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Sunday, January 3, 2016

More Home Solar

New solar panels getting installed
This year we upgraded our PV system from 4kW to 12kW. In 2007, when we installed our first PV system, we paid for it mostly out-of-pocket. There were some state and local incentives, but the federal incentive was capped at $2000. This meant that we were paying tens of thousands of dollar for something that would take decades to payoff if you only look at the electricity that it generates. But people spend money on vacations or new cars that never "pay back" financially. So this was our indulgence. We felt good about doing the right thing, so we considered it money well spent. 

Our 2015 upgrade was a very different story. In 2015, we added 8.3kW to the 4kW that we already had. The new system is from SolarCity. This time we didn't buy the system, we signed a power purchase agreement. These are a great idea. Instead of paying thousands of dollar upfront, we just buy the electricity that the panels produce. We paid zero out of pocket and we are getting solar power. Now we pay SolarCity instead of our local utility for these kWhrs.

Most people cannot afford to spend thousands of dollars on solar panels, but nearly everyone can pay their monthly electricity bill. SolarCity allows you to have solar panels at the cost of your monthly electricity bill.

We are still on the grid and use the utility at night and in the winter. When we generate surplus on those long summer days, our meter runs backward, allowing us to use power that night or even later that year for free. This is Net Metering. Here the net metering year starts on April 1st, so we have all winter to spend any energy that we banked during the summer. Anything that we have not spent by April 1st is donated to our utility's need assistance program.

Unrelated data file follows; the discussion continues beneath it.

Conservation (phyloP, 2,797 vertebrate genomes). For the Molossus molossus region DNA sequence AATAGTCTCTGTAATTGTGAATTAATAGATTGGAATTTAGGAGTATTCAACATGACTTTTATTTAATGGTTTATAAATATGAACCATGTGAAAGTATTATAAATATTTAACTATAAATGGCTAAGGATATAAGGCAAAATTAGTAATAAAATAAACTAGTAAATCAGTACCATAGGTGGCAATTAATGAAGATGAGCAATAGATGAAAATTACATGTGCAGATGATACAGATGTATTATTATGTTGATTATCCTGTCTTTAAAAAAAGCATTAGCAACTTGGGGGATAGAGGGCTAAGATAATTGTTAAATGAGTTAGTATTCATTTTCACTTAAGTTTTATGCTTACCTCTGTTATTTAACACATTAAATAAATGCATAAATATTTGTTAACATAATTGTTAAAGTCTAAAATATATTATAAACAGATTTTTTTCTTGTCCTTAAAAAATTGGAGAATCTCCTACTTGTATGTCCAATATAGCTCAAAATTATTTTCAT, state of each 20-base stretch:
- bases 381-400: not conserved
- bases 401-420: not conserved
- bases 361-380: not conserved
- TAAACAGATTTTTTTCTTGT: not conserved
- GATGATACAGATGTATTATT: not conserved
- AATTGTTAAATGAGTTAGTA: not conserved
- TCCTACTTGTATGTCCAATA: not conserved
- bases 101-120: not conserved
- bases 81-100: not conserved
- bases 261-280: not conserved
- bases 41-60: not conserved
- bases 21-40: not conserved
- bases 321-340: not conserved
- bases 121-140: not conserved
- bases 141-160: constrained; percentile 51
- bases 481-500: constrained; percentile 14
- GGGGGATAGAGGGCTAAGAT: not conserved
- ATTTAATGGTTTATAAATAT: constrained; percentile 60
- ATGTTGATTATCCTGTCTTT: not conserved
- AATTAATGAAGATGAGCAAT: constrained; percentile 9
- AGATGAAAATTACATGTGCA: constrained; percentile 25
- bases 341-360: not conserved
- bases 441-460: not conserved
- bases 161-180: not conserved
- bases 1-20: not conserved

Above, I said that we pay SolarCity rather than our local utility. That's true, but the deal is a little better than that. The deal that we have with SolarCity is that we pay 9.7¢ per kWh for the 20 year life of the agreement. Currently, the standard rate from our utility is ~13¢ per kWh and it goes up (albeit a small amount) every couple of years. So we are paying less and getting solar. Also, as I discussed here having solar has allowed us to switch a time-of-use program and pay less for the electricity that we buy from the grid. So we are saving money on both the solar energy and the grid energy.

Additionally, since SolarCity owns the panels and the inverter (we just buy the power), if anything goes wrong, they fix it. On our old 2007 system the inverter died twice. It was covered under the 5 year warranty both times and the latest one seems to be holding up. However, if it goes out again, the warranty will no longer cover it and I'll have to buy a new one and pay to have it installed. Whereas if the SolarCity inverted were to die, I am buying less power from them and they are motivated to repair it quickly to recover their revenue stream and it costs me nothing.

I am generally skeptical of things like this. It sounds too good to be true. Well, the savings are not that big, it's only a few cent per kWh. And it is not too hard to believe that by generating and consuming the electricity locally avoids many of the taxes that are associated with a legacy utility company. I counted 16 adjustments to our utility bill for various programs; granted a few were credits, but most were taxes and fees. And SolarCity gets all the state, local, and federal incentives to pay for the upfront costs plus low interest loans. This reminds me of internet phone services like Ooma. They use a different model than traditional utilities and can afford to offer services cheaper.

I looked into SolarCity's business model, because I wanted to figure out if they were likely to be around for the 20 years of this service contract. While there is certainly no guarantee of this, there were two things that reassured me. First, they are a publically traded company and the market is generally bullish on the stock. Certainly there have been plenty of public companies that have pulled shenanigans, misreported, or blatantly lied (anyone remember Enron), but SEC reporting provides some level of transparency. Second, they have an insurance trust at Berkshire Hathaway to provide for the maintenance of the systems if anything should happen to the company. Additionally, the company is growing and rather than just being an installer, they are vertically integrating by getting into the financing and solar panel production aspects of the business too. This will give them more profit from each installation going forward. The nice thing about each of their installations is that it is a 20 year contract, not just a one-time sale.

If you are still reading this, you must be genuinely interested in solar. If you want to talk to SolarCity, you can use my referral and you'll get your first month's electricity free.